I retreat to the car, not a nick, nudge, bite or take to report on this tiny window of time out at the San Luis Pass. Rescued from myself by familial demands, I still am not rid of the stink that doesn’t smell like fish. The next time you are driving across Texas and smell a squished skunk, think “coffee,” and see if you can’t trick your brain. My brain’s all out of sensory tricks. I just need to catch some fish.
Next Time – A few more photographs of Galveston from Ike and now.
The most attractive part of fly fishing around Matagorda, Texas, is the easy access and extensive area of marsh-like waters. These waters look a lot like the channeled marshes of Louisiana, and have that same narrow single wide width, with twists turns leading to wider bays and more channels.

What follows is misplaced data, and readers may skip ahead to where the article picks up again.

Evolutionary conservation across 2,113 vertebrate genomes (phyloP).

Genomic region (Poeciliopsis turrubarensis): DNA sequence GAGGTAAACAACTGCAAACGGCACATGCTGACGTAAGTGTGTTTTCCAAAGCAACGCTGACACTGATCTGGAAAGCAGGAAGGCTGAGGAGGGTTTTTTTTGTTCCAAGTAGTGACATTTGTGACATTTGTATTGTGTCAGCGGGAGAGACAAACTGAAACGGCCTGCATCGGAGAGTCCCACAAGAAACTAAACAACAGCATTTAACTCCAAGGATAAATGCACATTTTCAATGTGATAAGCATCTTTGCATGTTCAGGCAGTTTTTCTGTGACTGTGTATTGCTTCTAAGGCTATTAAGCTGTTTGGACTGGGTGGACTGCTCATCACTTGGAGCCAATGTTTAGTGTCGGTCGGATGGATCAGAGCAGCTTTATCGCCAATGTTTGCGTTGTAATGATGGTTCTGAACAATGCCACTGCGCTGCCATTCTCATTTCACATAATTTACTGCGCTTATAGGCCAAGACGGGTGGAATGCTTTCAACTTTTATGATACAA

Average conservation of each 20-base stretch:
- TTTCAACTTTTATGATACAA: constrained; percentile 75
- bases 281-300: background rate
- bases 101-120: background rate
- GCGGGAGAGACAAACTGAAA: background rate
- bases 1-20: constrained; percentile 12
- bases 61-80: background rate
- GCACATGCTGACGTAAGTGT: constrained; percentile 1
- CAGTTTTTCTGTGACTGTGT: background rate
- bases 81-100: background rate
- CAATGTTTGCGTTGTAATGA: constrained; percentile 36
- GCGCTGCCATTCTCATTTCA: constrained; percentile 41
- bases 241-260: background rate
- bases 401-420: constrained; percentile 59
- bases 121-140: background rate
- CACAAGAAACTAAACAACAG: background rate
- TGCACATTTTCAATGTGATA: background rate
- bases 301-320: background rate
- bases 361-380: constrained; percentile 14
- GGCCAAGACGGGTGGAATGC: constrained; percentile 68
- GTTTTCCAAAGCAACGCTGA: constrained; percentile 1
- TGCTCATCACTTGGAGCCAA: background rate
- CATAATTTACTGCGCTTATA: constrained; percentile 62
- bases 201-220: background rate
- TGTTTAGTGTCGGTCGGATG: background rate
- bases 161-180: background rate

Hint: If you think you are even slightly lacking in the area of navigation, GPS units are mandatory. These channels can all start to look the same, and some are dead ends. If you are beat, and headed for home, taking a wrong turn can be that much more tiring.
However, Matagorda is definitely not Louisiana. Lacking at Matagorda are the lush submerged grasses and vegetation that filters and keeps Louisiana (See the story on Biloxi Marsh) waters so clear. Other Matagorda locations are more clear and vegetated, but all it takes is some wind to muddy things up. Polarized glasses are a must for seeing under water and eye protection.
One of the marshes fished is fed by the tidal movements of the intracoastal waterway, and has a significant constriction at the launch spot shown on the map. There will be no doubt about your tidal action when you see it. This spot amounts to a micro marsh – isolated and smaller with only one apparent way in and one way out.